After almost two months of a scheduled six-month pension hunting season, fewer than 1 percent of the 2 million eligible federal workers have left their current retirement nest for a new industry-style retirement package.
By Dec. 31 nearly all federal workers hired before Jan. 1, 1984, must sign a paper saying they will stay with the old pension plan or switch forever to the Federal Employees Retirement System that replaced it.
Despite a multimillion-dollar campaign with guidebooks, films and 9,000 full-time pension counselors, only a small number elected to leave the old system -- with its promise of inflation-indexed pensions based on pay and longevity -- for a more complex plan in which benefits come from Social Security, a less generous annuity and earnings from an optional tax-deferred investment program.
When Congress set up FERS for post-1983 hires, it estimated that 40 percent of workers under the old plan would come into FERS this year.
"We gave a party and nobody came," said one federal official, describing the lack of interest in FERS.
"What this open season does is force everybody in government to face mid-life crisis," he said. "They've got to decide their career plans, when they want to retire and contemplate their life expectancy." The expectation is that most employes will wait until the last minute, partly to find out what additional changes Congress may make that would affect their pension decision.
Most federal agencies report little pension-changing action. The exception is Capitol Hill. Many members of Congress and staff members, perhaps anticipating shorter federal careers than most civil servants, are moving into FERS. Examples of the foot-dragging:
About 90 percent of the U.S. Postal Service's 800,000 workers must make a pension decision this year. As of Friday, only about 1,000 people in the largest federal agency have switched pension plans.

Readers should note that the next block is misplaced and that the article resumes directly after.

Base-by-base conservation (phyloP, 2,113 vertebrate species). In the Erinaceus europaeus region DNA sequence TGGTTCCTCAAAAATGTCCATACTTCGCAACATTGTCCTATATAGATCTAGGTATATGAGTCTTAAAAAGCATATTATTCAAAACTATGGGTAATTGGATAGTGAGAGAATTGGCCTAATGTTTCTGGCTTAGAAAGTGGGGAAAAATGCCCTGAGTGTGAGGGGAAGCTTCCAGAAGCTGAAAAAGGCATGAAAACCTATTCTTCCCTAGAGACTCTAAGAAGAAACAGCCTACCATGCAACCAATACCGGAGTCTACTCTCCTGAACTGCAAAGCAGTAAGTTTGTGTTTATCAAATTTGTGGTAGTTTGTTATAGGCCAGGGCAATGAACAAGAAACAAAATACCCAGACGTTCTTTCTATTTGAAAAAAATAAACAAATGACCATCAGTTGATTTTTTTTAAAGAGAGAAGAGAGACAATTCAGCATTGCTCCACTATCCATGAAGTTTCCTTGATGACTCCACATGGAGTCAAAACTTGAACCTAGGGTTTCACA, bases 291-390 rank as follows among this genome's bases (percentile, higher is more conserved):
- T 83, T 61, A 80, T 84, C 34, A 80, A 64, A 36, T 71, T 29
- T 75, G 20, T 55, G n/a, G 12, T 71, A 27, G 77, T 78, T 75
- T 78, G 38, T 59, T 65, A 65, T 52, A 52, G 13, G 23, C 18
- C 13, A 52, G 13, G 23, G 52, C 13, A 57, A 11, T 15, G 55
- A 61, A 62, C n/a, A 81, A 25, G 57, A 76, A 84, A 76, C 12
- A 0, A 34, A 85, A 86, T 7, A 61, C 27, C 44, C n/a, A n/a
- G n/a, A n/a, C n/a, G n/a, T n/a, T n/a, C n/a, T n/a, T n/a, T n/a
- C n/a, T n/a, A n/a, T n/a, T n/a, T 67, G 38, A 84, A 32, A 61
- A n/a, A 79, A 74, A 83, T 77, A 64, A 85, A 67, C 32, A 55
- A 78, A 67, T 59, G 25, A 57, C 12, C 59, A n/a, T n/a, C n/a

Only 303 of 90,000 eligible Agriculture Department employes have signed up for FERS so far, officials say.
Only 882 of the 162,543 eligible employes of the Veterans Administration have switched to FERS.
Fewer than 1 percent of the Air Force's 205,000 civilians have signed up for FERS.
Early this month the Pentagon laid on an expensive pension plan seminar. Experts were brought in to give information and advice to employes, who were invited to attend free and on company time. One worker showed up.
Generally speaking, the old plan is better for workers planning to make full careers in government. FERS is better for those who don't plan to retire from government, primarily because all the money they (and the government) invest in their thrift savings plan is portable.
The thrift savings plan is open to workers under either pension plan. But FERS workers get extra benefits. People who stay in the old system are limited to contributing 5 percent of pay in the tax-deferred thrift savings plan. Under FERS, workers can put in 10 percent (or $7,000 a year), with those investing 5 percent or more eligible for a 5 percent match from the government.
"We don't know when the rush will start, or if it will start," the head of a pension benefits office said Friday. "But I'm telling my people not to count on any vacations in November and December."